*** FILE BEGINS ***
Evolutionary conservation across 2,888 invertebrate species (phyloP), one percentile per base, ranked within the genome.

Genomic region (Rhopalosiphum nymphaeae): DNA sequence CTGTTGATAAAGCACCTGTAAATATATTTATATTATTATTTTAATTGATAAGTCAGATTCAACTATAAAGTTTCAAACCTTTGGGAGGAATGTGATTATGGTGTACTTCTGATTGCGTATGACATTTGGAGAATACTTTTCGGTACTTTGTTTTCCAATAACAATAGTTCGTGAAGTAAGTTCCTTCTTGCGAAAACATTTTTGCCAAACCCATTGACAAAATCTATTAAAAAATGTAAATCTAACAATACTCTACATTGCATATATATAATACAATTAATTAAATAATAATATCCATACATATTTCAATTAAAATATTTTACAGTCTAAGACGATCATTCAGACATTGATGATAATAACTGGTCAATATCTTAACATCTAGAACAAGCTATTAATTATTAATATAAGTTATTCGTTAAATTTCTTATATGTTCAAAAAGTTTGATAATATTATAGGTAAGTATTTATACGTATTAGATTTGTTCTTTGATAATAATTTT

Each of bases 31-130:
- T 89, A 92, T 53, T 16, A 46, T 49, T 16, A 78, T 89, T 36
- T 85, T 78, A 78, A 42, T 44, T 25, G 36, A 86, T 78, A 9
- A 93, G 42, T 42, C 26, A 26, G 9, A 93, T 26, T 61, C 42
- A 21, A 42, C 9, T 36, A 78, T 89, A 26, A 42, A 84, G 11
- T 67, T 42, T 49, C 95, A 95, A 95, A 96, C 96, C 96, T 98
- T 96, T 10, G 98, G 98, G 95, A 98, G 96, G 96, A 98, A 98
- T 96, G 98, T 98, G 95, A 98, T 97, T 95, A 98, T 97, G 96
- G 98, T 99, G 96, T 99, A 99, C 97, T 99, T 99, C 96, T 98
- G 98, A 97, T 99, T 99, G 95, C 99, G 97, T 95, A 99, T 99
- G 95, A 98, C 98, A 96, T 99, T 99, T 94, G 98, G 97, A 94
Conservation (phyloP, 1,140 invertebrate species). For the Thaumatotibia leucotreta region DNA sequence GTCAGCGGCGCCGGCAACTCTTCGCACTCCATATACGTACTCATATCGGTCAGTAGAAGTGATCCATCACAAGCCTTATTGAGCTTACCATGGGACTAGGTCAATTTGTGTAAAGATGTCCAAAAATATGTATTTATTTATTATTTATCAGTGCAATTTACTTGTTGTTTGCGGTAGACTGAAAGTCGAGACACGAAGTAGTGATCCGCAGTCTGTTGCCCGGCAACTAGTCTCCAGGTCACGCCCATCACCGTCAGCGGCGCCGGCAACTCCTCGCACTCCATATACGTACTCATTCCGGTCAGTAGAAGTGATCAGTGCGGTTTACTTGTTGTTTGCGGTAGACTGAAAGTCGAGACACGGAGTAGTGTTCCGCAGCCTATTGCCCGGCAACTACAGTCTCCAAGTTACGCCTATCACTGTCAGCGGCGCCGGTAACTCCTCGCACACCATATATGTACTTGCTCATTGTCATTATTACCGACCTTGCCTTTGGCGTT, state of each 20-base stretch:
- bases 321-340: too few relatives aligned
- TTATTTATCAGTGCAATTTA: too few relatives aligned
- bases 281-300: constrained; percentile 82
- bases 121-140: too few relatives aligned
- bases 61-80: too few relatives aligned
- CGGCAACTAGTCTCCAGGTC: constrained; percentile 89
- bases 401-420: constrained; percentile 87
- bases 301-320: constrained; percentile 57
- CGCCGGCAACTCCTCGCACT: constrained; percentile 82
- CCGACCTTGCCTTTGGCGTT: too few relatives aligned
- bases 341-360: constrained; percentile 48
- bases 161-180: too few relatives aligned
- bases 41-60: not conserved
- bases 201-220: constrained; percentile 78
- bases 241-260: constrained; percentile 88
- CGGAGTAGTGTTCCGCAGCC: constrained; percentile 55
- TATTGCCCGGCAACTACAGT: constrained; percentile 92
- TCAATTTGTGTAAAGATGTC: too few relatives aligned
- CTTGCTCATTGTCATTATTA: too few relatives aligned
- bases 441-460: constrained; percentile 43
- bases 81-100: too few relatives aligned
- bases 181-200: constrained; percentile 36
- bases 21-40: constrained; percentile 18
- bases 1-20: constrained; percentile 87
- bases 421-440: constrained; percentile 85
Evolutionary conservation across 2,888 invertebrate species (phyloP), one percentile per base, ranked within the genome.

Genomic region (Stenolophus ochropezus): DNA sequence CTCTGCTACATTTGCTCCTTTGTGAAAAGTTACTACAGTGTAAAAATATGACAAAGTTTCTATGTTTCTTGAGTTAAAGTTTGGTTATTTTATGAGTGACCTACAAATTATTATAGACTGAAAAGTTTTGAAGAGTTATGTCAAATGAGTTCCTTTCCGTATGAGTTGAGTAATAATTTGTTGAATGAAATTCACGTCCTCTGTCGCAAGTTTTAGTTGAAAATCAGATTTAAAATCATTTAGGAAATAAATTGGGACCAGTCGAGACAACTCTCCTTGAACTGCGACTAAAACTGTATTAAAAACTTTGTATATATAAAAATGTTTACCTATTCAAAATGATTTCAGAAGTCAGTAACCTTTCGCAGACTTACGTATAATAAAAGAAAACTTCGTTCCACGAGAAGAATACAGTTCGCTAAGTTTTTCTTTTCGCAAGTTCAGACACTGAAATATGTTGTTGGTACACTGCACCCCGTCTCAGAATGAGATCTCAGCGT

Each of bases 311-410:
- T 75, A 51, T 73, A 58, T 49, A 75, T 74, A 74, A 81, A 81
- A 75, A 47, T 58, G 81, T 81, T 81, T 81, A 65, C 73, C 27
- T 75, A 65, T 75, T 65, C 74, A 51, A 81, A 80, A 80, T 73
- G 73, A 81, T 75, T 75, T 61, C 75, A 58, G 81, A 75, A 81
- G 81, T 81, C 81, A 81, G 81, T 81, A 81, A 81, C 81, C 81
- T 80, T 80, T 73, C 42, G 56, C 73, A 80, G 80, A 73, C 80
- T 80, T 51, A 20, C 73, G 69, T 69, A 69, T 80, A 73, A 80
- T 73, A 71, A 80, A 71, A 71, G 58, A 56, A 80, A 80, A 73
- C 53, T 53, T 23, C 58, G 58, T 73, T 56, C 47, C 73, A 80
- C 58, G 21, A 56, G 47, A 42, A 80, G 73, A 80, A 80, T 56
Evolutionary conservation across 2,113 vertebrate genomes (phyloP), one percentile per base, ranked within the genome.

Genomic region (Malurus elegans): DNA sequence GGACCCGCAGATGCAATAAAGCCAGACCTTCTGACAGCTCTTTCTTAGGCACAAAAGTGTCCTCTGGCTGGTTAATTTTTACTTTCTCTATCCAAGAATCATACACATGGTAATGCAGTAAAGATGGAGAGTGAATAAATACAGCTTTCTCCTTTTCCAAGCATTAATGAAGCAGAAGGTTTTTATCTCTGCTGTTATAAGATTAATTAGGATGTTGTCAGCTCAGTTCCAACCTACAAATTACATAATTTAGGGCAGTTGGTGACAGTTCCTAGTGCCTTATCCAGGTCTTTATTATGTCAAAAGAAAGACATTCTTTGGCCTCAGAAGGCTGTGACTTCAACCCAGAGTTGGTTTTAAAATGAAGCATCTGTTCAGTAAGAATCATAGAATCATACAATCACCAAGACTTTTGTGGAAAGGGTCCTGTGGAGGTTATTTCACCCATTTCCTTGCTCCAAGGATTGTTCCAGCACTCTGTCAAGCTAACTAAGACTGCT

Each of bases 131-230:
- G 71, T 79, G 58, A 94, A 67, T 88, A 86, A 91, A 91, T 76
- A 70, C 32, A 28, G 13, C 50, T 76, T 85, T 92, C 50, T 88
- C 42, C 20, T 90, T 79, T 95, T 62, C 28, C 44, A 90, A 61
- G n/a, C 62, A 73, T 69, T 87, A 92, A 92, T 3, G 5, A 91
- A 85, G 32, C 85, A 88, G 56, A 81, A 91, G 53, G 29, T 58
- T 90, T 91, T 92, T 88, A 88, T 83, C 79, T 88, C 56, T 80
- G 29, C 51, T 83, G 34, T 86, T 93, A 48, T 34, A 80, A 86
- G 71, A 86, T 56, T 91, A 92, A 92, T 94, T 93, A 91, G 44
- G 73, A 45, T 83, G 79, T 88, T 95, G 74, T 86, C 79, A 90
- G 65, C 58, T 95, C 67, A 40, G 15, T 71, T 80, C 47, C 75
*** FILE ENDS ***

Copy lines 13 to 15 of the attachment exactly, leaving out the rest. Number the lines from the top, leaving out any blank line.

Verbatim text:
- G 95, A 98, C 98, A 96, T 99, T 99, T 94, G 98, G 97, A 94
Conservation (phyloP, 1,140 invertebrate species). For the Thaumatotibia leucotreta region DNA sequence GTCAGCGGCGCCGGCAACTCTTCGCACTCCATATACGTACTCATATCGGTCAGTAGAAGTGATCCATCACAAGCCTTATTGAGCTTACCATGGGACTAGGTCAATTTGTGTAAAGATGTCCAAAAATATGTATTTATTTATTATTTATCAGTGCAATTTACTTGTTGTTTGCGGTAGACTGAAAGTCGAGACACGAAGTAGTGATCCGCAGTCTGTTGCCCGGCAACTAGTCTCCAGGTCACGCCCATCACCGTCAGCGGCGCCGGCAACTCCTCGCACTCCATATACGTACTCATTCCGGTCAGTAGAAGTGATCAGTGCGGTTTACTTGTTGTTTGCGGTAGACTGAAAGTCGAGACACGGAGTAGTGTTCCGCAGCCTATTGCCCGGCAACTACAGTCTCCAAGTTACGCCTATCACTGTCAGCGGCGCCGGTAACTCCTCGCACACCATATATGTACTTGCTCATTGTCATTATTACCGACCTTGCCTTTGGCGTT, state of each 20-base stretch:
- bases 321-340: too few relatives aligned